Delivered: May Day, 1919
First Published: Speech 1: Published in lzvestia No. 93, May 3, 1919; Published according to the Izvestia text; Speeches 2 & 3: Published in Vecherniye Izvestia Moshovskogo Sovieta No. 230.; 1919; Published according to the newspaper text
Source: Lenin’s Collected Works, 4th English Edition, Progress Publishers, Moscow, 1972 Volume 29, pages 328-331
Translated: George Hanna
Transcription/HTML Markup: David Walters & Robert Cymbala
Copyleft: V. I. Lenin Internet Archive (www.marx.org) 2002. Permission is granted to copy and/or distribute this document under the terms of the GNU Free Documentation License
Lenin’s appearance among the demonstrators was greeted with a lengthy ovation. After greeting the Moscow and world proletariat, Lenin compared the May Day celebrations of the previous year with the present celebrations. In the course of the year, he said, the political situation had changed considerably in favour of Soviet power. On May the First the year before they had been threatened by German imperialism, it had been routed and dispersed.
The conditions under which the proletarian festival was being celebrated had changed in other countries as well. The workers in all countries were taking the path of struggle against imperialism. The emancipated working class was triumphantly celebrating its festival freely and openly not only in Soviet Russia, but also in Soviet Hungary, and ill Soviet Bavaria.
“And we can say with certainty,” continued Lenin, “that not only in Red Moscow, in Red Petrograd and in Budapest, but in all large proletarian centres, the workers, who have come out into the streets today riot merely to take the air but to demonstrate their strength, are talking about the significance of Soviet power and of the early triumph of the proletariat.”
Going on to deal with the threats of Anglo-French imperialism, Lenin said that considering that Anglo-French imperialists had been compelled to retire from the battle-field in the Ukraine, where small units of insurgents were operating, they would certainly be unable to resist the united forces of Soviet Russia, Hungary and Bavaria. Their withdrawal from Odessa and the Crimea had shown that the British and French soldiers did not wish to fight against Soviet Russia, and this was the pledge of Soviet victory.
Lenin then read a telegram he had received from Comrade Kamenev to the effect that Sevastopol had been entirely cleared of French forces.
“Thus, today,” he said, “the Red Flag of the proletariat, which is celebrating its day of liberation from the imperialist gangs, is flying over liberated Sevastopol.” (Lengthy ovation. Shouts of “Hurrah” repeated for a long time.)
Dealing with the Kolchak danger, Lenin said that the latest reports from the front gave them grounds to believe that victory over Koichak was quite near. Tens and hundreds of thousands of men were being sent to the front, and these would completely destroy Koichak’s gangs.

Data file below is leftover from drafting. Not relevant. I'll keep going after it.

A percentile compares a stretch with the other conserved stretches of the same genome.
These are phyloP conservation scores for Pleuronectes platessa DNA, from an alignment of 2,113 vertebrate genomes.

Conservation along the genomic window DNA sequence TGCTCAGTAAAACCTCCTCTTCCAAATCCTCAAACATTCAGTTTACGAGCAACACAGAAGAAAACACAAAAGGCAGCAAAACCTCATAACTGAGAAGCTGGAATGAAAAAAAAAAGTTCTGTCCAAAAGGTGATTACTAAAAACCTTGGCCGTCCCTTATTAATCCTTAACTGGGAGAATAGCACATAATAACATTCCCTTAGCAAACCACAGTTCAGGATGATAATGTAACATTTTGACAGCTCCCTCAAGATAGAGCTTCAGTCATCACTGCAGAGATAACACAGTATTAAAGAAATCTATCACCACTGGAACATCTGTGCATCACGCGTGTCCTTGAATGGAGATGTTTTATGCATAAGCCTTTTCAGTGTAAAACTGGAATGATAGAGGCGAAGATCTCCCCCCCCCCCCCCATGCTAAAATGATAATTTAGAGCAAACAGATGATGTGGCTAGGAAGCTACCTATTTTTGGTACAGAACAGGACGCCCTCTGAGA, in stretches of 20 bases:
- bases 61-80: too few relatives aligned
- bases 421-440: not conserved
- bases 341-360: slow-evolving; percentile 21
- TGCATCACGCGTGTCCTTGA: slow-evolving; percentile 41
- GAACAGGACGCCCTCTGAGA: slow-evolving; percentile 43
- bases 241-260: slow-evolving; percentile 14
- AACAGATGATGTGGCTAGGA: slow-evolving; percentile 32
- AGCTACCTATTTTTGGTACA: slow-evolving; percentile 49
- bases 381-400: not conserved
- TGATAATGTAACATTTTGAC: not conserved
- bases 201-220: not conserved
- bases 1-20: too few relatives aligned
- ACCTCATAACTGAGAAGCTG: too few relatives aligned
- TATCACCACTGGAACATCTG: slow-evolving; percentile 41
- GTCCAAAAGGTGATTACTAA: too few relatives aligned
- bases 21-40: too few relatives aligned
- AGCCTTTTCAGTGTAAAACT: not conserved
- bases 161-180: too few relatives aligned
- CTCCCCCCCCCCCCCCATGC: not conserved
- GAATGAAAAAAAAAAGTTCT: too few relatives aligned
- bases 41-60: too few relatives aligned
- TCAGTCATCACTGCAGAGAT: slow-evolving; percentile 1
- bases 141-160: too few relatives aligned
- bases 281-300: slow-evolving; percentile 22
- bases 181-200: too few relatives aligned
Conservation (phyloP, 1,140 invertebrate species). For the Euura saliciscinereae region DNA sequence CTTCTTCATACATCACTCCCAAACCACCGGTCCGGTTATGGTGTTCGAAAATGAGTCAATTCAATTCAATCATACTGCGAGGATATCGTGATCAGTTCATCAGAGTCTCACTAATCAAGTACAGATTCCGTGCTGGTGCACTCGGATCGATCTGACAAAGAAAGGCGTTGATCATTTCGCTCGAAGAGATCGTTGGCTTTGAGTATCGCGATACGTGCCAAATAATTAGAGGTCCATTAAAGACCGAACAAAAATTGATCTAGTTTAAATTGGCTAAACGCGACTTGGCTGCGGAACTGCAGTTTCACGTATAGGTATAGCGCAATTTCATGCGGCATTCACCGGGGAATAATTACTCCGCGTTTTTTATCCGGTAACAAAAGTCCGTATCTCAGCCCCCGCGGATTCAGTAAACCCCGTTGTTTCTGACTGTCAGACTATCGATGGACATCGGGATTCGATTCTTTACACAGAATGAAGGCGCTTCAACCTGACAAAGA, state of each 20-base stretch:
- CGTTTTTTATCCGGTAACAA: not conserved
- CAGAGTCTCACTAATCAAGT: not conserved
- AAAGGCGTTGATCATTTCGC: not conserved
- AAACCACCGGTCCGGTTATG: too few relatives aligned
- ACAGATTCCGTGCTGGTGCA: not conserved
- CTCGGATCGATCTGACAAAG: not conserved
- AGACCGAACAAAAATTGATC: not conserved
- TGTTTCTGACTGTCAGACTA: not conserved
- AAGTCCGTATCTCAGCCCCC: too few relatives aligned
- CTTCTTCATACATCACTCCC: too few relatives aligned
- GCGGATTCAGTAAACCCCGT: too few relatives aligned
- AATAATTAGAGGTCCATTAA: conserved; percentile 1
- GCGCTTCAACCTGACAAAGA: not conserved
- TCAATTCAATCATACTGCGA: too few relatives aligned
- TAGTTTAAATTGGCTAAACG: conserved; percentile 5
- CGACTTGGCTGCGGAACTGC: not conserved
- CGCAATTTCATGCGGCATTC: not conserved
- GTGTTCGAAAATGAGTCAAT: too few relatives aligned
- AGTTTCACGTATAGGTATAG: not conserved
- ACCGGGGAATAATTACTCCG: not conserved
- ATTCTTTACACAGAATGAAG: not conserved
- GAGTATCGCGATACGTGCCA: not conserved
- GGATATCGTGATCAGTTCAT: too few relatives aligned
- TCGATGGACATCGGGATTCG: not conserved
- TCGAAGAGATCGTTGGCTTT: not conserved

In conclusion, Lenin expressed his confidence in the final victory of Soviet power all over the world and exclaimed: “Long live the world Soviet republic! Long live communism!”
“The majority of those here present are no older than 30 to 35 years of age,” said Lenin, “and they will live to see the full bloom of communism, from which we are still remote.”
Pointing to the children, Lenin said that they, who were taking. part in the celebration of the festival of the emancipation of labour, would fully enjoy the fruits of the labours and sacrifices of the revolutionaries.
“Our grandchildren will examine the documents and other relics of the epoch of the capitalist system with amazement. It will be difficult for them to picture to themselves how the trade in articles of primary necessity could remain in private hands, how factories could belong to individuals, how some men could exploit others, how it was possible for those who did not work to exist. Up to now the story of what our children would see in the future has sounded like a fairy-tale; but today, comrades, you clearly see that the edifice of socialist society, of which we have laid the foundations, is not a utopia. Our children will build this edifice with oven greater zeal.” (Stormy applause.)
Published in Vecherniye Izvestia .3Ioskuvsiogo Savieta No. 230, May 2, 1919; Published according to the newspaper text
(Stormy applause). Comrades, we are today celebrating May Day in company with proletarians throughout the world who thirst for the overthrow of capital. This Lobnoye Mesto is a reminder of how many centuries of torment were suffered by the working people under the yoke of the oppressors, for the power of capital never could be maintained except by the force and oppression that even in past times aroused indignation. This monument is erected to one who represented the rebellious peasants. On this spot he laid down his life in the struggle for freedom. Russian revolutionaries have made many sacrifices in the struggle against capital. The best of the proletarians and the peasants, the freedom fighters, perished, bmit it was not in the fight for the sort of freedom capital offers, freedom in which the banks, private factories and profiteering are retained. Down with such freedom! What we need is real freedom and that is possible only when society consists entirely of working people. To achieve such freedom much labour and many sacrifices will be required. We shall do everything possible to achieve that great aim, to build socialism. (Stormy applause).
 Lobnoye Mesto is a round stone dais in Red Square. Royal edicts and death sentences were announced from it in the sixteenth and seventeenth centuries. In 1671, Stepan Razin, leader of the peasant revolt of 1667-71, was executed there—Editor.